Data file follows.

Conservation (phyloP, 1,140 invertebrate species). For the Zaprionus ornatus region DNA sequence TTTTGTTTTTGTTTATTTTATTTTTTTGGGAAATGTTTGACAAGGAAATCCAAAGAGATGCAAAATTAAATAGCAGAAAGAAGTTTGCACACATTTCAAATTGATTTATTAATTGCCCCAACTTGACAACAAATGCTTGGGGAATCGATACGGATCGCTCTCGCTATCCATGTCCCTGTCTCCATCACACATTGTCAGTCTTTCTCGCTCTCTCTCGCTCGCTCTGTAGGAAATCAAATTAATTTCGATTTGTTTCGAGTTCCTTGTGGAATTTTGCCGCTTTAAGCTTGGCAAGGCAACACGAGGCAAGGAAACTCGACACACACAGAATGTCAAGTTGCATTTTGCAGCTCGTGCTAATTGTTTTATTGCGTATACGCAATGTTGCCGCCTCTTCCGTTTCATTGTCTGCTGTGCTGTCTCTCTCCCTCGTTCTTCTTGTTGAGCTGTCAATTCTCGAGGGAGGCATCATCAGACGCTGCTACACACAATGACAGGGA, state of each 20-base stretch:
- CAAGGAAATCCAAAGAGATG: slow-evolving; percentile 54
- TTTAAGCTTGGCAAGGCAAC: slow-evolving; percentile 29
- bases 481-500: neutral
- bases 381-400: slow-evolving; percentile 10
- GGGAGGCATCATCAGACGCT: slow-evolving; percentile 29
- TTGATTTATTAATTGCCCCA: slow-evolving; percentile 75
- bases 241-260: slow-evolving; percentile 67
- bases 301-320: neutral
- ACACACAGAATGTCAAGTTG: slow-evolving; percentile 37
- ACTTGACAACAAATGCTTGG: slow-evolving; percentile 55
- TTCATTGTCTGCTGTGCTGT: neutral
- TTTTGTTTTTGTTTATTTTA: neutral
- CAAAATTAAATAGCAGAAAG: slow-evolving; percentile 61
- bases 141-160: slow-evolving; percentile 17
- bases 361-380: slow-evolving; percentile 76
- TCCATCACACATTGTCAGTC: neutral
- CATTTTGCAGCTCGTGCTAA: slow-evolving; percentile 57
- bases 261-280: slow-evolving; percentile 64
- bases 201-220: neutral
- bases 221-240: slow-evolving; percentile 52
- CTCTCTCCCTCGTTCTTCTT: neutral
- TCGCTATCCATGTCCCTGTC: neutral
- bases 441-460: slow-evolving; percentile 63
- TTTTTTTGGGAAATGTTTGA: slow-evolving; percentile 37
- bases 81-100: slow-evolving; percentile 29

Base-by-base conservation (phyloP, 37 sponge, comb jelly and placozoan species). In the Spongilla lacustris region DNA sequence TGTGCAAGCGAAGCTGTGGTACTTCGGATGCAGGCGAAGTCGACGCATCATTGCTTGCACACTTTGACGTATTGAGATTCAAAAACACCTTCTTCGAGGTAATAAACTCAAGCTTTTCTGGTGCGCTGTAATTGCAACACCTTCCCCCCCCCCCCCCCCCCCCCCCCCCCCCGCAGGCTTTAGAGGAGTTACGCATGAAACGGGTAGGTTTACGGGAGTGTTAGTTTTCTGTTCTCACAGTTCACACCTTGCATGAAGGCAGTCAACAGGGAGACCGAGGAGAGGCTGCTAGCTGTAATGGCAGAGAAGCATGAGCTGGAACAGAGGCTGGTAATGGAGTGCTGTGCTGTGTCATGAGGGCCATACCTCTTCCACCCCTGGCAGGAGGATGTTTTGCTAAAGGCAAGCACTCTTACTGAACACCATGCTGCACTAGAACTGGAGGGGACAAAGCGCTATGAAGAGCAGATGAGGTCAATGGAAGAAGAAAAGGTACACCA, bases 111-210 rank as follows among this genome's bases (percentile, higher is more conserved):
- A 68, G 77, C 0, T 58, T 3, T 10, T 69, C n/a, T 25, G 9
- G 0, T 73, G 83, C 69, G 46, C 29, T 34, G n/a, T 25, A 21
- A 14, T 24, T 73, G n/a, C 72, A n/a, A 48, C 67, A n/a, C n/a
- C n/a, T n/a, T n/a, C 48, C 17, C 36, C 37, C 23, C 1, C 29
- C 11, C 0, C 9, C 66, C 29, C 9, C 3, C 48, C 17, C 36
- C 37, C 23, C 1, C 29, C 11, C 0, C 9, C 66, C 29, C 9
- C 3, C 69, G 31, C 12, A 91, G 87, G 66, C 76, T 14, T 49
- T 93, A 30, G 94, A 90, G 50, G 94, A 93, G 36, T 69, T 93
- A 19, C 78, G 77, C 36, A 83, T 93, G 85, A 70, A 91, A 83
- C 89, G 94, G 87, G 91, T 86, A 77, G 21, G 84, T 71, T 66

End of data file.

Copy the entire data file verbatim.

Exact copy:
Conservation (phyloP, 1,140 invertebrate species). For the Zaprionus ornatus region DNA sequence TTTTGTTTTTGTTTATTTTATTTTTTTGGGAAATGTTTGACAAGGAAATCCAAAGAGATGCAAAATTAAATAGCAGAAAGAAGTTTGCACACATTTCAAATTGATTTATTAATTGCCCCAACTTGACAACAAATGCTTGGGGAATCGATACGGATCGCTCTCGCTATCCATGTCCCTGTCTCCATCACACATTGTCAGTCTTTCTCGCTCTCTCTCGCTCGCTCTGTAGGAAATCAAATTAATTTCGATTTGTTTCGAGTTCCTTGTGGAATTTTGCCGCTTTAAGCTTGGCAAGGCAACACGAGGCAAGGAAACTCGACACACACAGAATGTCAAGTTGCATTTTGCAGCTCGTGCTAATTGTTTTATTGCGTATACGCAATGTTGCCGCCTCTTCCGTTTCATTGTCTGCTGTGCTGTCTCTCTCCCTCGTTCTTCTTGTTGAGCTGTCAATTCTCGAGGGAGGCATCATCAGACGCTGCTACACACAATGACAGGGA, state of each 20-base stretch:
- CAAGGAAATCCAAAGAGATG: slow-evolving; percentile 54
- TTTAAGCTTGGCAAGGCAAC: slow-evolving; percentile 29
- bases 481-500: neutral
- bases 381-400: slow-evolving; percentile 10
- GGGAGGCATCATCAGACGCT: slow-evolving; percentile 29
- TTGATTTATTAATTGCCCCA: slow-evolving; percentile 75
- bases 241-260: slow-evolving; percentile 67
- bases 301-320: neutral
- ACACACAGAATGTCAAGTTG: slow-evolving; percentile 37
- ACTTGACAACAAATGCTTGG: slow-evolving; percentile 55
- TTCATTGTCTGCTGTGCTGT: neutral
- TTTTGTTTTTGTTTATTTTA: neutral
- CAAAATTAAATAGCAGAAAG: slow-evolving; percentile 61
- bases 141-160: slow-evolving; percentile 17
- bases 361-380: slow-evolving; percentile 76
- TCCATCACACATTGTCAGTC: neutral
- CATTTTGCAGCTCGTGCTAA: slow-evolving; percentile 57
- bases 261-280: slow-evolving; percentile 64
- bases 201-220: neutral
- bases 221-240: slow-evolving; percentile 52
- CTCTCTCCCTCGTTCTTCTT: neutral
- TCGCTATCCATGTCCCTGTC: neutral
- bases 441-460: slow-evolving; percentile 63
- TTTTTTTGGGAAATGTTTGA: slow-evolving; percentile 37
- bases 81-100: slow-evolving; percentile 29

Base-by-base conservation (phyloP, 37 sponge, comb jelly and placozoan species). In the Spongilla lacustris region DNA sequence TGTGCAAGCGAAGCTGTGGTACTTCGGATGCAGGCGAAGTCGACGCATCATTGCTTGCACACTTTGACGTATTGAGATTCAAAAACACCTTCTTCGAGGTAATAAACTCAAGCTTTTCTGGTGCGCTGTAATTGCAACACCTTCCCCCCCCCCCCCCCCCCCCCCCCCCCCCGCAGGCTTTAGAGGAGTTACGCATGAAACGGGTAGGTTTACGGGAGTGTTAGTTTTCTGTTCTCACAGTTCACACCTTGCATGAAGGCAGTCAACAGGGAGACCGAGGAGAGGCTGCTAGCTGTAATGGCAGAGAAGCATGAGCTGGAACAGAGGCTGGTAATGGAGTGCTGTGCTGTGTCATGAGGGCCATACCTCTTCCACCCCTGGCAGGAGGATGTTTTGCTAAAGGCAAGCACTCTTACTGAACACCATGCTGCACTAGAACTGGAGGGGACAAAGCGCTATGAAGAGCAGATGAGGTCAATGGAAGAAGAAAAGGTACACCA, bases 111-210 rank as follows among this genome's bases (percentile, higher is more conserved):
- A 68, G 77, C 0, T 58, T 3, T 10, T 69, C n/a, T 25, G 9
- G 0, T 73, G 83, C 69, G 46, C 29, T 34, G n/a, T 25, A 21
- A 14, T 24, T 73, G n/a, C 72, A n/a, A 48, C 67, A n/a, C n/a
- C n/a, T n/a, T n/a, C 48, C 17, C 36, C 37, C 23, C 1, C 29
- C 11, C 0, C 9, C 66, C 29, C 9, C 3, C 48, C 17, C 36
- C 37, C 23, C 1, C 29, C 11, C 0, C 9, C 66, C 29, C 9
- C 3, C 69, G 31, C 12, A 91, G 87, G 66, C 76, T 14, T 49
- T 93, A 30, G 94, A 90, G 50, G 94, A 93, G 36, T 69, T 93
- A 19, C 78, G 77, C 36, A 83, T 93, G 85, A 70, A 91, A 83
- C 89, G 94, G 87, G 91, T 86, A 77, G 21, G 84, T 71, T 66